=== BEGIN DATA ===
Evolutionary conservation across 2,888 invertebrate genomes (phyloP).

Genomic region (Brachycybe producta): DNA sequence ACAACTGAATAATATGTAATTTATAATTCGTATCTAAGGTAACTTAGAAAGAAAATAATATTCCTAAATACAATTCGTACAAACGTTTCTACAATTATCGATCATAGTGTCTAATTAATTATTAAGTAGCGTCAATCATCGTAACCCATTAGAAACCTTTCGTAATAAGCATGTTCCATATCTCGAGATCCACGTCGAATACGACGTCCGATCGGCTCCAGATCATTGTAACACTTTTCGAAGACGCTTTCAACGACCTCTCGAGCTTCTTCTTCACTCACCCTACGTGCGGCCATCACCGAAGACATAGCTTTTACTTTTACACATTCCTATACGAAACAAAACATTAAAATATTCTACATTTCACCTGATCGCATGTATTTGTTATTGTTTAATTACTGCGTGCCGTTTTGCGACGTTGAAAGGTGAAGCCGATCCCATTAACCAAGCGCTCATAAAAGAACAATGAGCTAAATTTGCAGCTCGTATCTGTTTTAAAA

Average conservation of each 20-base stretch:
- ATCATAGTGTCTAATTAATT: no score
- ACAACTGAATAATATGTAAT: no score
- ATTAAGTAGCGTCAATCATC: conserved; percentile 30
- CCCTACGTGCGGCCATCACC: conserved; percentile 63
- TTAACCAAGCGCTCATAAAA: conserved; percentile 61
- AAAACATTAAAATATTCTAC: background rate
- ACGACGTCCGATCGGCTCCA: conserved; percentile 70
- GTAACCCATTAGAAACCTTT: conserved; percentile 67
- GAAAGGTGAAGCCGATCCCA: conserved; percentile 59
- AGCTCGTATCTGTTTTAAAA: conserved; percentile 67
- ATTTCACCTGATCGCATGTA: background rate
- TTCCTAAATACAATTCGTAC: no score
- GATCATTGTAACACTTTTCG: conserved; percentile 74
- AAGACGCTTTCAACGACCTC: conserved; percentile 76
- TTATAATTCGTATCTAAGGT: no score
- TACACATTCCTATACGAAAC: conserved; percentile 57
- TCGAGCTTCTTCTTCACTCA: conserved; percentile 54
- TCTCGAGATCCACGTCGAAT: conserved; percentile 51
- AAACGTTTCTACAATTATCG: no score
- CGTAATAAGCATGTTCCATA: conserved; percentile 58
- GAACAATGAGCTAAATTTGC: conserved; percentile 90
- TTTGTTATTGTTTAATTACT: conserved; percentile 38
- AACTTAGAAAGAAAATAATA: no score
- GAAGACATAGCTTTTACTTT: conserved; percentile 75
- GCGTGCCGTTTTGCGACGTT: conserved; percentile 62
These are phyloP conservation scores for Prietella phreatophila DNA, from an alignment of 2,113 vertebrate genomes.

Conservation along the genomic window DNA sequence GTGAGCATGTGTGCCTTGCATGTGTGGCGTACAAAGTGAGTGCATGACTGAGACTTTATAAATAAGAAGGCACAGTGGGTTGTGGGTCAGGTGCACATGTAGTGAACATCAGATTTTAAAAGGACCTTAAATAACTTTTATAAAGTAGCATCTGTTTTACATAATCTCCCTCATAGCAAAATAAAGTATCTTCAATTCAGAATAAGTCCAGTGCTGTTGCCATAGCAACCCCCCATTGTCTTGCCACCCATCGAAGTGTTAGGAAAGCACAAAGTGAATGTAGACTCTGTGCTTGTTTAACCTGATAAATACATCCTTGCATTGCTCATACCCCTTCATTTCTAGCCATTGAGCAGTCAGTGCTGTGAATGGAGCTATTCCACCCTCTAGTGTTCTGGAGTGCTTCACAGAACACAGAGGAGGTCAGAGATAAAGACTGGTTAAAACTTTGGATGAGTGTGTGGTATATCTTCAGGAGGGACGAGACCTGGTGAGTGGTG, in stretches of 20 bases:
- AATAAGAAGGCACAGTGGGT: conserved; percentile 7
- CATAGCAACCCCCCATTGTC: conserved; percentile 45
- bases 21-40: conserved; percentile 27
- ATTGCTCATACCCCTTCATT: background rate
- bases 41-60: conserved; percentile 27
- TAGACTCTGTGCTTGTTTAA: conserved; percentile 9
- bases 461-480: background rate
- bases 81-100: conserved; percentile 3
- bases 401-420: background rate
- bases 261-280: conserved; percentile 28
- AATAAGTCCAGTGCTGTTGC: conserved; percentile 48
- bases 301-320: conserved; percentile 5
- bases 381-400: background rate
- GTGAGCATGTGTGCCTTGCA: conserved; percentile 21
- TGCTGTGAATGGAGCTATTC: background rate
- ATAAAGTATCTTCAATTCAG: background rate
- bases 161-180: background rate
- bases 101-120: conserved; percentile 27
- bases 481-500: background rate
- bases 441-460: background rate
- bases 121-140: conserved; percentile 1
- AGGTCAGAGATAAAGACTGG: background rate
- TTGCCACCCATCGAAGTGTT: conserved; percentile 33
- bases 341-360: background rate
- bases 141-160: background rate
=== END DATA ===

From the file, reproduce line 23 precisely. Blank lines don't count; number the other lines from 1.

- CGTAATAAGCATGTTCCATA: conserved; percentile 58